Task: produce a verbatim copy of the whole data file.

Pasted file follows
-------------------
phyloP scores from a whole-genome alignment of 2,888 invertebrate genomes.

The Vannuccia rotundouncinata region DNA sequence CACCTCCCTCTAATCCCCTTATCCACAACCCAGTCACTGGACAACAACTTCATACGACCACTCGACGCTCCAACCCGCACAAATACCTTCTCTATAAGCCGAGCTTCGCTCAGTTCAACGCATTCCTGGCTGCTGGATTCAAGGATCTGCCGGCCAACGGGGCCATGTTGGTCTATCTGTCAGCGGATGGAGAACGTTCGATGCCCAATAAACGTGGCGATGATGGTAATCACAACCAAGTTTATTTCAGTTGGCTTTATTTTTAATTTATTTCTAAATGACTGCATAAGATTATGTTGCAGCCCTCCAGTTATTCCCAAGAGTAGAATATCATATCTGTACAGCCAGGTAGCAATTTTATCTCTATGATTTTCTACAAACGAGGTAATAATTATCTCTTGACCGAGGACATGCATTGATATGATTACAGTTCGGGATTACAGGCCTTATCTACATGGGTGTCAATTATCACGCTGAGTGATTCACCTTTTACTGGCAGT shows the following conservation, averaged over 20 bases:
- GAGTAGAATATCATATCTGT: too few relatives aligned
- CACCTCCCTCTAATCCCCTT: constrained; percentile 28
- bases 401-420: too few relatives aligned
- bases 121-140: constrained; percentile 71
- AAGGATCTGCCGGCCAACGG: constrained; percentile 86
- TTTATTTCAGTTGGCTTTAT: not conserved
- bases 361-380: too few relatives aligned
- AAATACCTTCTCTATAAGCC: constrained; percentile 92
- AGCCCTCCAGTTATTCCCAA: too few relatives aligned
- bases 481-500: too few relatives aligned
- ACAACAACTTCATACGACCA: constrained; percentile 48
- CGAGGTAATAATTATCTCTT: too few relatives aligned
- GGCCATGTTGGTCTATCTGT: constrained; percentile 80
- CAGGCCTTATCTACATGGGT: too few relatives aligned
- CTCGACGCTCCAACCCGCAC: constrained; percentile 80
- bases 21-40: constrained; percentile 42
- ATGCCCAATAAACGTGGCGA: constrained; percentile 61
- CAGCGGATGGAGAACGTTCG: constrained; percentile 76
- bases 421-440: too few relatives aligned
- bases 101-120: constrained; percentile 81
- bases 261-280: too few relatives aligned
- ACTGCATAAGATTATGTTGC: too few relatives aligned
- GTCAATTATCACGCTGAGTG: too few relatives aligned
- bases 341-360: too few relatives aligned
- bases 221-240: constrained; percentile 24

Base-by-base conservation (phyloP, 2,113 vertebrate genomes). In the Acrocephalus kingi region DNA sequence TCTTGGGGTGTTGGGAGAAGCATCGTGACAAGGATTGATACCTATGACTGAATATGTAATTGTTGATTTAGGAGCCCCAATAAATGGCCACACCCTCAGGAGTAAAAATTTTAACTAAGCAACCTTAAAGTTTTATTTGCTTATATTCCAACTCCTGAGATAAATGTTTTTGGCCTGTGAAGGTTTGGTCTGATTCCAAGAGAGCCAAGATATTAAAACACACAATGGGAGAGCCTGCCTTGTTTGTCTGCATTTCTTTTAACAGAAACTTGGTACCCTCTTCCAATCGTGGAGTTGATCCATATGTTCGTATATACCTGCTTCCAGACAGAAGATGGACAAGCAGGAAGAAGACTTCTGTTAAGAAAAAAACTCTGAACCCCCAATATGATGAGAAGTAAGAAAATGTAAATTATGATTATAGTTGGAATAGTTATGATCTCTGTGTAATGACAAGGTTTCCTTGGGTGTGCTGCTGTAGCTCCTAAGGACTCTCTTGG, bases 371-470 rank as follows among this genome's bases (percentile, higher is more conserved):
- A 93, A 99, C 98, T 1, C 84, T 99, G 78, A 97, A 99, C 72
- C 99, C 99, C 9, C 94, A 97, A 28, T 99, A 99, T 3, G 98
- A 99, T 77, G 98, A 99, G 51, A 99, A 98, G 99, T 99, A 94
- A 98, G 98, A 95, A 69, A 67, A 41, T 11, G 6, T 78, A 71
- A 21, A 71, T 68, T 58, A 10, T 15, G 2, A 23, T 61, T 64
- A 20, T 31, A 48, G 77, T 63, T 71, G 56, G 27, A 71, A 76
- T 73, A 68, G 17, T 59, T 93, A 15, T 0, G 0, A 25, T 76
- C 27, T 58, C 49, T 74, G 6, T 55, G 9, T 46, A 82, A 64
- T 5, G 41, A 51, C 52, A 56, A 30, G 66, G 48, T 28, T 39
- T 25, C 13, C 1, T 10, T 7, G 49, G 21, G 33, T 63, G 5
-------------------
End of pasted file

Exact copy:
phyloP scores from a whole-genome alignment of 2,888 invertebrate genomes.

The Vannuccia rotundouncinata region DNA sequence CACCTCCCTCTAATCCCCTTATCCACAACCCAGTCACTGGACAACAACTTCATACGACCACTCGACGCTCCAACCCGCACAAATACCTTCTCTATAAGCCGAGCTTCGCTCAGTTCAACGCATTCCTGGCTGCTGGATTCAAGGATCTGCCGGCCAACGGGGCCATGTTGGTCTATCTGTCAGCGGATGGAGAACGTTCGATGCCCAATAAACGTGGCGATGATGGTAATCACAACCAAGTTTATTTCAGTTGGCTTTATTTTTAATTTATTTCTAAATGACTGCATAAGATTATGTTGCAGCCCTCCAGTTATTCCCAAGAGTAGAATATCATATCTGTACAGCCAGGTAGCAATTTTATCTCTATGATTTTCTACAAACGAGGTAATAATTATCTCTTGACCGAGGACATGCATTGATATGATTACAGTTCGGGATTACAGGCCTTATCTACATGGGTGTCAATTATCACGCTGAGTGATTCACCTTTTACTGGCAGT shows the following conservation, averaged over 20 bases:
- GAGTAGAATATCATATCTGT: too few relatives aligned
- CACCTCCCTCTAATCCCCTT: constrained; percentile 28
- bases 401-420: too few relatives aligned
- bases 121-140: constrained; percentile 71
- AAGGATCTGCCGGCCAACGG: constrained; percentile 86
- TTTATTTCAGTTGGCTTTAT: not conserved
- bases 361-380: too few relatives aligned
- AAATACCTTCTCTATAAGCC: constrained; percentile 92
- AGCCCTCCAGTTATTCCCAA: too few relatives aligned
- bases 481-500: too few relatives aligned
- ACAACAACTTCATACGACCA: constrained; percentile 48
- CGAGGTAATAATTATCTCTT: too few relatives aligned
- GGCCATGTTGGTCTATCTGT: constrained; percentile 80
- CAGGCCTTATCTACATGGGT: too few relatives aligned
- CTCGACGCTCCAACCCGCAC: constrained; percentile 80
- bases 21-40: constrained; percentile 42
- ATGCCCAATAAACGTGGCGA: constrained; percentile 61
- CAGCGGATGGAGAACGTTCG: constrained; percentile 76
- bases 421-440: too few relatives aligned
- bases 101-120: constrained; percentile 81
- bases 261-280: too few relatives aligned
- ACTGCATAAGATTATGTTGC: too few relatives aligned
- GTCAATTATCACGCTGAGTG: too few relatives aligned
- bases 341-360: too few relatives aligned
- bases 221-240: constrained; percentile 24

Base-by-base conservation (phyloP, 2,113 vertebrate genomes). In the Acrocephalus kingi region DNA sequence TCTTGGGGTGTTGGGAGAAGCATCGTGACAAGGATTGATACCTATGACTGAATATGTAATTGTTGATTTAGGAGCCCCAATAAATGGCCACACCCTCAGGAGTAAAAATTTTAACTAAGCAACCTTAAAGTTTTATTTGCTTATATTCCAACTCCTGAGATAAATGTTTTTGGCCTGTGAAGGTTTGGTCTGATTCCAAGAGAGCCAAGATATTAAAACACACAATGGGAGAGCCTGCCTTGTTTGTCTGCATTTCTTTTAACAGAAACTTGGTACCCTCTTCCAATCGTGGAGTTGATCCATATGTTCGTATATACCTGCTTCCAGACAGAAGATGGACAAGCAGGAAGAAGACTTCTGTTAAGAAAAAAACTCTGAACCCCCAATATGATGAGAAGTAAGAAAATGTAAATTATGATTATAGTTGGAATAGTTATGATCTCTGTGTAATGACAAGGTTTCCTTGGGTGTGCTGCTGTAGCTCCTAAGGACTCTCTTGG, bases 371-470 rank as follows among this genome's bases (percentile, higher is more conserved):
- A 93, A 99, C 98, T 1, C 84, T 99, G 78, A 97, A 99, C 72
- C 99, C 99, C 9, C 94, A 97, A 28, T 99, A 99, T 3, G 98
- A 99, T 77, G 98, A 99, G 51, A 99, A 98, G 99, T 99, A 94
- A 98, G 98, A 95, A 69, A 67, A 41, T 11, G 6, T 78, A 71
- A 21, A 71, T 68, T 58, A 10, T 15, G 2, A 23, T 61, T 64
- A 20, T 31, A 48, G 77, T 63, T 71, G 56, G 27, A 71, A 76
- T 73, A 68, G 17, T 59, T 93, A 15, T 0, G 0, A 25, T 76
- C 27, T 58, C 49, T 74, G 6, T 55, G 9, T 46, A 82, A 64
- T 5, G 41, A 51, C 52, A 56, A 30, G 66, G 48, T 28, T 39
- T 25, C 13, C 1, T 10, T 7, G 49, G 21, G 33, T 63, G 5